Sporting Memories


Joel + 70,200 People + Adrian Morley =

Yesterday I was fortunate enough (thanks to some wonderful people) to watch the Rugby League Grand Final live at Old Trafford.

The event is brilliant in terms of it's presentation, it is a spectacle in its own right, from the pre-match performances to the fireworks as the players enter the pitch to play their sport and the post match coronation of the champions with more fire works and fanfare.

The crowd was 70,202(!) and everybody brought the atmosphere along with them despite all the nerves that you could feel amongst the die hard fans.

At half time I bumped into a friend and we spoke, he was there with his family and it was his little boys first big match environment. They was in the middle of having a great time and my friend beamed with pride showing me photos of his boy having a great time and telling me stories of their day. we said our goodbyes and headed back to our seats before the second half began. When I sat back in my seat I looked around and I started noticing the considerable amount of young families I could see in the crowd. Wearing their teams colours and chanting along with everybody else, creating sporting memories to last a life time. 

The result did not go the way my friend would like it to have done but in the long run I had to wonder, which parts of October 8th will they keep in their memories, the result of the game or the singing, clapping, cheering, laughing and feel of over 70000 people taking in the drama of a sporting contest between two of the countries best clubs?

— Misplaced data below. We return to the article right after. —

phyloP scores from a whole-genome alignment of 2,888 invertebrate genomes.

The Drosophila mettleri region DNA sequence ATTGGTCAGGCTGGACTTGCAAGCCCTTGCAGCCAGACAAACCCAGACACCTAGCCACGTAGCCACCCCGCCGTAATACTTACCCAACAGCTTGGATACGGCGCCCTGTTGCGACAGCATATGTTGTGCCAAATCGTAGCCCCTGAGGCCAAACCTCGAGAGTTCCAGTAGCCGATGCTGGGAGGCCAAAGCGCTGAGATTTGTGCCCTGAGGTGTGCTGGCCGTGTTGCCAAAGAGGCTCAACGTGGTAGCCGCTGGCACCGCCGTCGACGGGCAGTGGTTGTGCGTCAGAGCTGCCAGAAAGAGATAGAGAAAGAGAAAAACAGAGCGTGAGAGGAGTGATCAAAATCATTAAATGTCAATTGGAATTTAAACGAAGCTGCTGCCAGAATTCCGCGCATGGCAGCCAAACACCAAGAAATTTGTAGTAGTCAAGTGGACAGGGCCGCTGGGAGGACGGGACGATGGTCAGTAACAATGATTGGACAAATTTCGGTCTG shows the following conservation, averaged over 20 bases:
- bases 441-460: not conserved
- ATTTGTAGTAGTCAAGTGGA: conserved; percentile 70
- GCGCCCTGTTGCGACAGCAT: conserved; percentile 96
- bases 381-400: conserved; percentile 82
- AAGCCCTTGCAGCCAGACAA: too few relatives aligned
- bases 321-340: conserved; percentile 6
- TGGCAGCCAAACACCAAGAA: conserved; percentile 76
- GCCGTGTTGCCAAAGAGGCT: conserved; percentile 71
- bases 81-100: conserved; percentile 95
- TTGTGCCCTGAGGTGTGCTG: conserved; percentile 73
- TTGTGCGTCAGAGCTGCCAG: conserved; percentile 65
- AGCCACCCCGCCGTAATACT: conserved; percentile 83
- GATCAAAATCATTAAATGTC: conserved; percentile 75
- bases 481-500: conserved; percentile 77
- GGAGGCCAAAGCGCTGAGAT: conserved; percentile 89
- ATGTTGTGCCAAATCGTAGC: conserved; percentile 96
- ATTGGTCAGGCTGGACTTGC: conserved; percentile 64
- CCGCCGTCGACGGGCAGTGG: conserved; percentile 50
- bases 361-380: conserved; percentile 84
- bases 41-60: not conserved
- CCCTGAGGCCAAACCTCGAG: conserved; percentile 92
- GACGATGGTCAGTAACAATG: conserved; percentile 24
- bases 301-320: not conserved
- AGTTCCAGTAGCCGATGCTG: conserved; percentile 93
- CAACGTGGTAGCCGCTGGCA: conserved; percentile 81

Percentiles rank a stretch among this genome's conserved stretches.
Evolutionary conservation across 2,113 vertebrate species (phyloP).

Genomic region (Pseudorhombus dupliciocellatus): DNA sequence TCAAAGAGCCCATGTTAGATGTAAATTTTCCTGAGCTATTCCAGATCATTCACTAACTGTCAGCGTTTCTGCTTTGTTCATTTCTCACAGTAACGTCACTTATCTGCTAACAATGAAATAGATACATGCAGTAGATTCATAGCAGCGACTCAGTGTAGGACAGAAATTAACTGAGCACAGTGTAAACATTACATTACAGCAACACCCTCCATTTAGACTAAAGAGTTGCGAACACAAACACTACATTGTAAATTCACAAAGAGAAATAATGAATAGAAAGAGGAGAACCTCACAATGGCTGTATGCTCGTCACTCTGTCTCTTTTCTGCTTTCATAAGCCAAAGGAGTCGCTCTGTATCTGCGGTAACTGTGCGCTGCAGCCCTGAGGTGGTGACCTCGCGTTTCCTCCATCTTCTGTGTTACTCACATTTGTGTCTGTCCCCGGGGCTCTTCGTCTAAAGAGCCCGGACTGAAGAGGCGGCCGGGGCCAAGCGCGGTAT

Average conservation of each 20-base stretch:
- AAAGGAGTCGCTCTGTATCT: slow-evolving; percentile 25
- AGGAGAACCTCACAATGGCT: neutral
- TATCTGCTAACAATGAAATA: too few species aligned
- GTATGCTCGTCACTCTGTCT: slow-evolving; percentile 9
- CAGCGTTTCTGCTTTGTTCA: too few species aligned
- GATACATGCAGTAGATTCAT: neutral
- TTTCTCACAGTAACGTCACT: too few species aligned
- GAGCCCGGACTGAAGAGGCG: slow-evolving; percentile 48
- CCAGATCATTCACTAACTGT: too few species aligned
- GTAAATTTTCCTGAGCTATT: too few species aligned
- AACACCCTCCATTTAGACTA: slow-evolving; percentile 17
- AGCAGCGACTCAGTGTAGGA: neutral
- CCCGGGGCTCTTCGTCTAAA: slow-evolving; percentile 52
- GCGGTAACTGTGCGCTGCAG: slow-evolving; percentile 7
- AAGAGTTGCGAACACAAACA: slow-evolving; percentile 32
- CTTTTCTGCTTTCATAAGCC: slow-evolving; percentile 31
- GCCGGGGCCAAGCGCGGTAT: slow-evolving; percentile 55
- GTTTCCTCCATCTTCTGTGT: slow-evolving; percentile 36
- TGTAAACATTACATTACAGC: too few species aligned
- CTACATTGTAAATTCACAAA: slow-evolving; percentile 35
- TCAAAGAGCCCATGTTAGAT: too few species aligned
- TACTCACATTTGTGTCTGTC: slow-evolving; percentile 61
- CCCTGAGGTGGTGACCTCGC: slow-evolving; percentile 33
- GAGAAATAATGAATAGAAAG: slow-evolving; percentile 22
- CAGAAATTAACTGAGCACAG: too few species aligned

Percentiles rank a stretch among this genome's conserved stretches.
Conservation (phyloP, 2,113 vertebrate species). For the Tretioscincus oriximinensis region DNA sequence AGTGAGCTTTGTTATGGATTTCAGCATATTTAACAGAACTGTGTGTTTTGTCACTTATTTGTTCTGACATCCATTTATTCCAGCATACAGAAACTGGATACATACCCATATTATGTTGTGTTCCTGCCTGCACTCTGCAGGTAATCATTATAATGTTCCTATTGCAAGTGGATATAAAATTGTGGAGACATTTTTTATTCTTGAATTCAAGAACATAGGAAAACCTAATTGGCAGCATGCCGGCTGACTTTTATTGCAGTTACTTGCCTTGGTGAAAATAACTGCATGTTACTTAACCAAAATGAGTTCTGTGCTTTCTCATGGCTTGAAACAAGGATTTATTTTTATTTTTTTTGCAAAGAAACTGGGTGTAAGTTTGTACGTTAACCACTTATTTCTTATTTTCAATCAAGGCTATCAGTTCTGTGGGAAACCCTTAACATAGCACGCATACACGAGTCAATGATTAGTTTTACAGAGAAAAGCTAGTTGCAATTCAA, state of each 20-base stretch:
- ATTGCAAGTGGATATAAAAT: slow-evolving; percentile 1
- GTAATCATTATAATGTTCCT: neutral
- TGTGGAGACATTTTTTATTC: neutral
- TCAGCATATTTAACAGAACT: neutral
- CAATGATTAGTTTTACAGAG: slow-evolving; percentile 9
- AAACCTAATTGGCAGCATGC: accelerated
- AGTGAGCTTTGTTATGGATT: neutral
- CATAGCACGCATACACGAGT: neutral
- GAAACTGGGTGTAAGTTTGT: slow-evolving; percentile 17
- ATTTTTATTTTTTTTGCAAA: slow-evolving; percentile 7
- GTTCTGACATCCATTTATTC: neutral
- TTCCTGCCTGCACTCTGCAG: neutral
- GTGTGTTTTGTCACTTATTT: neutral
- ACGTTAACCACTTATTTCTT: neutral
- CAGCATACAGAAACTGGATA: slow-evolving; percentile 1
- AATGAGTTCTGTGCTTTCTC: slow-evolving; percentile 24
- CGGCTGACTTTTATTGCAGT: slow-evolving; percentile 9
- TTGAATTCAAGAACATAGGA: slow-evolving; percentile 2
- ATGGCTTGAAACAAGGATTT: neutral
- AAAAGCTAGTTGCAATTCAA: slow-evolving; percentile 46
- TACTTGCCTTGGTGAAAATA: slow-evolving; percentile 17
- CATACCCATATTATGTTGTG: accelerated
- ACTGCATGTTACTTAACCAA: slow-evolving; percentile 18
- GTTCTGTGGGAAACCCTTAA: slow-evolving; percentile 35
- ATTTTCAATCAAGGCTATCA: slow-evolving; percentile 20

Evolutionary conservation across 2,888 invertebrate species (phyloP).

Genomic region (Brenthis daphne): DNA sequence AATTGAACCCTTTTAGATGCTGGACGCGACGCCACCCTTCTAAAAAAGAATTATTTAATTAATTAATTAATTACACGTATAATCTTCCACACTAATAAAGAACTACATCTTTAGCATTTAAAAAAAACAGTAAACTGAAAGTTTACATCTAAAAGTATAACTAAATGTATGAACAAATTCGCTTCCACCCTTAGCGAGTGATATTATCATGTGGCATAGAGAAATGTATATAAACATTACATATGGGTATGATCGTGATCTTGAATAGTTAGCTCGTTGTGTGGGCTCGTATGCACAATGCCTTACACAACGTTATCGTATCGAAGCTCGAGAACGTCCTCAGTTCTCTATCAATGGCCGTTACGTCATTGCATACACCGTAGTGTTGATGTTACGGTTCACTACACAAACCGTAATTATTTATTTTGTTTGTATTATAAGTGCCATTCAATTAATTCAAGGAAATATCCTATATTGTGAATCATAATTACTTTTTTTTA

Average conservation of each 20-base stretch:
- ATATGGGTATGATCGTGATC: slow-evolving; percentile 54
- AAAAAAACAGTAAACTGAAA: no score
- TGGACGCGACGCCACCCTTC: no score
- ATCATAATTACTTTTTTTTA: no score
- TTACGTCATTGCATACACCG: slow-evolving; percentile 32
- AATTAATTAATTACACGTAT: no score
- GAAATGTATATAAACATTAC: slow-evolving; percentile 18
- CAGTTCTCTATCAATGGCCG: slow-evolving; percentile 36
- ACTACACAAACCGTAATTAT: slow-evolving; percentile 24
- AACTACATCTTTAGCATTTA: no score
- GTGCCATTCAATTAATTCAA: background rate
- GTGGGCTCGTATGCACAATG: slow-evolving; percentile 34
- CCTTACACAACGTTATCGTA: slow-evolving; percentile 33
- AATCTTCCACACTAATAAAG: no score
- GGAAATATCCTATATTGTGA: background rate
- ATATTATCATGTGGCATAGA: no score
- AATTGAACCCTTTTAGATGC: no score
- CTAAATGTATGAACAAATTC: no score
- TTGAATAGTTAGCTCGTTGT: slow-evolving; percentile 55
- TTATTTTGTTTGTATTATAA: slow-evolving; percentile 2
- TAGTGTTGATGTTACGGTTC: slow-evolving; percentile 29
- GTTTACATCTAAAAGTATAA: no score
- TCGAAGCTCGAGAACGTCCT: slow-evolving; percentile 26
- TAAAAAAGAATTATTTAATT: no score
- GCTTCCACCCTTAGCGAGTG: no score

Spectator sports is more than a win/lose experience. It is a chance for families and friends to bond and share a moment together. To a young child this is magnified if nurtured correctly, my friend and his fiance had clearly done a great job in bringing their boy into an environment that could seem daunting to a near 3 year old and I have zero doubt that, as a family, they will continue to enjoy sports for a long time to come. 

I also found myself separated by one seat from recently retired international rugby league forward Adrian Morley, the seat separating us was filled by his son. I didn't disturb them beyond throwing them both a smile when I sat down, they too were sharing a great time together, laughing and sharing opinions on the game between themselves. Adrian Morley always had time for a fan who noticed him and asked for pictures but he would always return his attention to the game and his boy. 

The point I am trying to get to is; try taking your family to watch a sport live with your family, wear your teams colours, buy and enjoy those over priced hot dogs and cheer on your team TOGETHER! The players, no matter what level can be inspirational to a young mind and if that gives your child the drive to try out an amateur sport then fantastic, or if it creates a spectator for life, the calories burnt chanting and cheering are better than those looking at their screens for sure! After all, we want our children to have fun and be active don't we?